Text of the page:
Culturally, the Liao achieved much in astronomy, the calendar, medicine and architecture. Not only did the Liao calendar retain the best parts of the Central Plain Han calendar, it also kept some of the special traits of the Khitan people. Important achievements were made in acupuncture, pulse-feeling diagnosis, gynecology, obstetrics and the preservation of corpses. The Book of Acupuncture and Pulse-Feeling, written by a celebrated doctor named Zhi Lugu, enjoyed wide popularity at the time. Liao architecture, influenced by the Tang and accommodating Khitan customs, achieved its own unique style.

While the Liao honored Confucian philosophy, the rulers patronized Chinese Buddhism. The Khitan dialect and the Han language were the main languages of the Liao.

 Collapse of the Liao Dynasty

Following the prosperity enjoyed during the reigns of Emperor Shengzong and Xingzong, the Liao Dynasty went into decline. In the early years of the 12th century, the Jurchen tribe gradually grew in strength and became a great threat to the Liao. In 1115, the Jurchen established its own dynasty, the Jin (Kin) Dynasty (1115-1234), with Aguda as the emperor. In the same year, the Jin army captured Huanglong, a strategically important town of the Liao. Later, the Jurchen established an alliance with the Song to attack the Liao. This was, undoubtedly, an alliance the Song would come to regret as the Jurchen later defeated the Song and established itself as the Jin Dynasty in 1115.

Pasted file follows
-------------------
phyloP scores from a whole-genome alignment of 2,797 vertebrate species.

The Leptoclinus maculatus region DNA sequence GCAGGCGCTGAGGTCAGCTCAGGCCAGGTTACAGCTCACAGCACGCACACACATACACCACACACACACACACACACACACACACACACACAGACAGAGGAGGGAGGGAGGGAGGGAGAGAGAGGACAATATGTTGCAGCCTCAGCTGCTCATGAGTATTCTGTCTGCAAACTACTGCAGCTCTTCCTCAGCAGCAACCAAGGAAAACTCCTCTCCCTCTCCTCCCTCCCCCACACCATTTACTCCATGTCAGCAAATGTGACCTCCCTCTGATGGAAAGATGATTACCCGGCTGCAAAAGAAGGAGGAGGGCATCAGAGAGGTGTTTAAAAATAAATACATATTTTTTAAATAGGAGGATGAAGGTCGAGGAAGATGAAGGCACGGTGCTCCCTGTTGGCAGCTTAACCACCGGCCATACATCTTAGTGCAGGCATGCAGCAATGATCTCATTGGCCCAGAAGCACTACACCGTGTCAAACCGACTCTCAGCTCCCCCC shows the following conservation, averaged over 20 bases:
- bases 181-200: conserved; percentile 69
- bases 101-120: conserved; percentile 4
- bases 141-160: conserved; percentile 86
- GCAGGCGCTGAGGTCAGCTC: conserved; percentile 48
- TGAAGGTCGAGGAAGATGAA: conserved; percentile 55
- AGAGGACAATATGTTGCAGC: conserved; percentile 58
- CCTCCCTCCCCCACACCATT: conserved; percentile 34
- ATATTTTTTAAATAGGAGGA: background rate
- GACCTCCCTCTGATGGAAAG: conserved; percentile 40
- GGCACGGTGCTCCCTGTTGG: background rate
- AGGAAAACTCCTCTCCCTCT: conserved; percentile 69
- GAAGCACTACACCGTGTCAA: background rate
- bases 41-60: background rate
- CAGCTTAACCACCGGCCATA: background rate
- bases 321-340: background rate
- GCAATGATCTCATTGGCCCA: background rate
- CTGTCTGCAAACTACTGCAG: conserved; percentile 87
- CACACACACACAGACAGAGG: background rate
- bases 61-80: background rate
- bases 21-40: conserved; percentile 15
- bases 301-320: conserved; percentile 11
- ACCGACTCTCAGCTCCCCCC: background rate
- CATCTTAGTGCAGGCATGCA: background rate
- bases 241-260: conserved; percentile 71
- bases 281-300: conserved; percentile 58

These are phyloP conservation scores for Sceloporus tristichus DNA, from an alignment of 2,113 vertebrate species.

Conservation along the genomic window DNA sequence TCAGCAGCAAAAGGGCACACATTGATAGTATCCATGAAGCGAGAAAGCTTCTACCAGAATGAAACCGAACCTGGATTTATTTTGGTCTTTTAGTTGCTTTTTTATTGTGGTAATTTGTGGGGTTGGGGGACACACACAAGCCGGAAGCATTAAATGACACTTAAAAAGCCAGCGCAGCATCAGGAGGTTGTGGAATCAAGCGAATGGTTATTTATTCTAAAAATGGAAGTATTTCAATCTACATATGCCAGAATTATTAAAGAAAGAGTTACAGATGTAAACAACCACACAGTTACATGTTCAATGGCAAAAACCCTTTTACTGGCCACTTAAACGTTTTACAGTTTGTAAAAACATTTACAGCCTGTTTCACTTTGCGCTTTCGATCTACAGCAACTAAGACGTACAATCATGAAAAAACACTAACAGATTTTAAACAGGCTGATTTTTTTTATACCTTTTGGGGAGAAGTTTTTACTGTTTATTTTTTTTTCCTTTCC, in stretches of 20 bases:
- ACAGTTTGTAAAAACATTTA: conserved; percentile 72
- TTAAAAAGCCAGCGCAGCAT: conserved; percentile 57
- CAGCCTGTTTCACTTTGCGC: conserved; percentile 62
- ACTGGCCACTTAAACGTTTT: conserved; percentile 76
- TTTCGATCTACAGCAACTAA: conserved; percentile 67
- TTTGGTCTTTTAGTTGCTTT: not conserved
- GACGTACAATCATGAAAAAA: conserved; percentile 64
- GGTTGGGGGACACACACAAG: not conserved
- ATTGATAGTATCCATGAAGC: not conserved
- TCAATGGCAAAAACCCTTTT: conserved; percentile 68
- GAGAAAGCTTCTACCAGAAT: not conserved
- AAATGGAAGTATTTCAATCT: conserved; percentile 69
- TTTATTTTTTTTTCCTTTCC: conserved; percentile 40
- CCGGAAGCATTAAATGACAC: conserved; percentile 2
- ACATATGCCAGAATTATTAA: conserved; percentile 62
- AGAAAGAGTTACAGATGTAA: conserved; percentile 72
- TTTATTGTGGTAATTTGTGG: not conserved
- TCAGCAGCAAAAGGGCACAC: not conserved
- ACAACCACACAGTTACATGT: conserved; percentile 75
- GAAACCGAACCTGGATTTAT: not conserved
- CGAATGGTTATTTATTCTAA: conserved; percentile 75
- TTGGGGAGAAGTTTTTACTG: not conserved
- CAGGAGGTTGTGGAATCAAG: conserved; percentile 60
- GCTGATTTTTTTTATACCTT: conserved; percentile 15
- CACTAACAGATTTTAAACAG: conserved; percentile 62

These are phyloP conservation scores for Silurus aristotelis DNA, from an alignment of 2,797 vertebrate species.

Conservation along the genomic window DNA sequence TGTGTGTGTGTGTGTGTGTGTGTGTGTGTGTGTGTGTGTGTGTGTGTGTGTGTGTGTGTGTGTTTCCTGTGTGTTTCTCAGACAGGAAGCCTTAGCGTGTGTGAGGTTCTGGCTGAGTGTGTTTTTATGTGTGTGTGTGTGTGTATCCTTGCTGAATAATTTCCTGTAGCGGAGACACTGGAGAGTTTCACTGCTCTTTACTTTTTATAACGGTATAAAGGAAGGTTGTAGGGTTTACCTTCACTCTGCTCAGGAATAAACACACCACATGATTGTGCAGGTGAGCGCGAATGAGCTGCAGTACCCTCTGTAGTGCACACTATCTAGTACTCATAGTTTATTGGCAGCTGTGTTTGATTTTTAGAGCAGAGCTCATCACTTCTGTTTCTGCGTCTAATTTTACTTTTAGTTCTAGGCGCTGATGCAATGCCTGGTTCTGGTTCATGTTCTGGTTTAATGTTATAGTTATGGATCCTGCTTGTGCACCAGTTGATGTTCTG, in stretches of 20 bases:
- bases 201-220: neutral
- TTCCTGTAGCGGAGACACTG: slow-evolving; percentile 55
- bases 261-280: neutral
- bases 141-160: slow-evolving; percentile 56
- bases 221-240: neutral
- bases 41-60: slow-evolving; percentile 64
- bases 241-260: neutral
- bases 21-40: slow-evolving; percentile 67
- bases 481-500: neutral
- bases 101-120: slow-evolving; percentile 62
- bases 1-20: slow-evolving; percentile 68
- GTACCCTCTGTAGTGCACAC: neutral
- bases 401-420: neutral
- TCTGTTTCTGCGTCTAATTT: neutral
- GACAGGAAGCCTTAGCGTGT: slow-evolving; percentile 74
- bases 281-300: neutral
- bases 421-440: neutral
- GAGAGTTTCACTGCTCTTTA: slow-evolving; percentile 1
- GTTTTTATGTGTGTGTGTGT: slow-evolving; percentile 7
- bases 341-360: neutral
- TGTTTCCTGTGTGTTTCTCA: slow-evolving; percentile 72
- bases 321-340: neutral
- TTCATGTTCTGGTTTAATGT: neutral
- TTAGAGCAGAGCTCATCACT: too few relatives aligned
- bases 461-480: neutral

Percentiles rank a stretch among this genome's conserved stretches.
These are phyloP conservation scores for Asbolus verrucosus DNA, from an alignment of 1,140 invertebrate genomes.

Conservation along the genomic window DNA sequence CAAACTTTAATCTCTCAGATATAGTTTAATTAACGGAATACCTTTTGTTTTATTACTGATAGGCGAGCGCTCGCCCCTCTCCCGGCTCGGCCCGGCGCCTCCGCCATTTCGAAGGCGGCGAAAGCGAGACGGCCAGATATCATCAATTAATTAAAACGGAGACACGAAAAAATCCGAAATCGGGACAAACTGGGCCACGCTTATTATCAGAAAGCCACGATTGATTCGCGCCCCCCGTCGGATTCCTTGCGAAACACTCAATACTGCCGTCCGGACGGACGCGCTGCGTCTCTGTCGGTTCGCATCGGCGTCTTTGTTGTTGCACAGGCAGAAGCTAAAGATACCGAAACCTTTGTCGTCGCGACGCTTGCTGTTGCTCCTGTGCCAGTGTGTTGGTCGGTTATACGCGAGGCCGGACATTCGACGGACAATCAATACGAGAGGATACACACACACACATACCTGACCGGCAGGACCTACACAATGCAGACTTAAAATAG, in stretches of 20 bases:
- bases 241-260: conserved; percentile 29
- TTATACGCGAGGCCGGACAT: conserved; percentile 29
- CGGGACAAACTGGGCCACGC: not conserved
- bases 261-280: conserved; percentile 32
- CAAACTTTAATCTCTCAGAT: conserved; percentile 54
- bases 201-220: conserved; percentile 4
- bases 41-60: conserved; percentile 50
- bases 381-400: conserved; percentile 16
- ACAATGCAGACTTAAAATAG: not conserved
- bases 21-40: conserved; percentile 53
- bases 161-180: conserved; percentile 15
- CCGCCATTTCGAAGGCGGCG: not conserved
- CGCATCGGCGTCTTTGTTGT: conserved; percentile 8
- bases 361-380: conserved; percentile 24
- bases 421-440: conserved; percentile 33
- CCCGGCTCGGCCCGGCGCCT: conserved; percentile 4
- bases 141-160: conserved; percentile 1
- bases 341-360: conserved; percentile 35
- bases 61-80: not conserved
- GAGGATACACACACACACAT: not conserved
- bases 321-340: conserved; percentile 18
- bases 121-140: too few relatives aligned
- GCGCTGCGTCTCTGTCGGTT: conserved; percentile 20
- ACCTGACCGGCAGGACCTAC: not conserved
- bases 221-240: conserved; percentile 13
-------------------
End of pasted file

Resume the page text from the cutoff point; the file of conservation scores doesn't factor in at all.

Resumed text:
The Liao government, weakened by economical disasters and internal quarrels, became brittle. Quickly, the Jin army occupied most of the Liao territory. In 1125, Emperor Tianzuo was captured by the Jin army, which brought the Liao Dynasty to an end. In 1131, Yelu Dashi, a minister of the former Liao, re-established the Liao in the Chuhe valley which became known as the Western Liao. In 1218, the Mongols conquered the kingdom of Western Liao.

The Liao Dynasty lased for 219 years and had nine emperors. At the height of its power and influence, its territory reached the coast of the Northern Sea, Eastern Sea, Yellow Sea and Bohai Sea in the east; Jinshan (Altai Mountain) and Liusha (Bailongdui Desert in Xinjiang) in the west; Kelulun, E'erkun and Selun'ge Rivers in the north; the southern side of the Outer Xing'anling Mountains in the northeast; the northern part of Shanxi, Baigou in Hebei Province; and the northern part of Gansu in the south.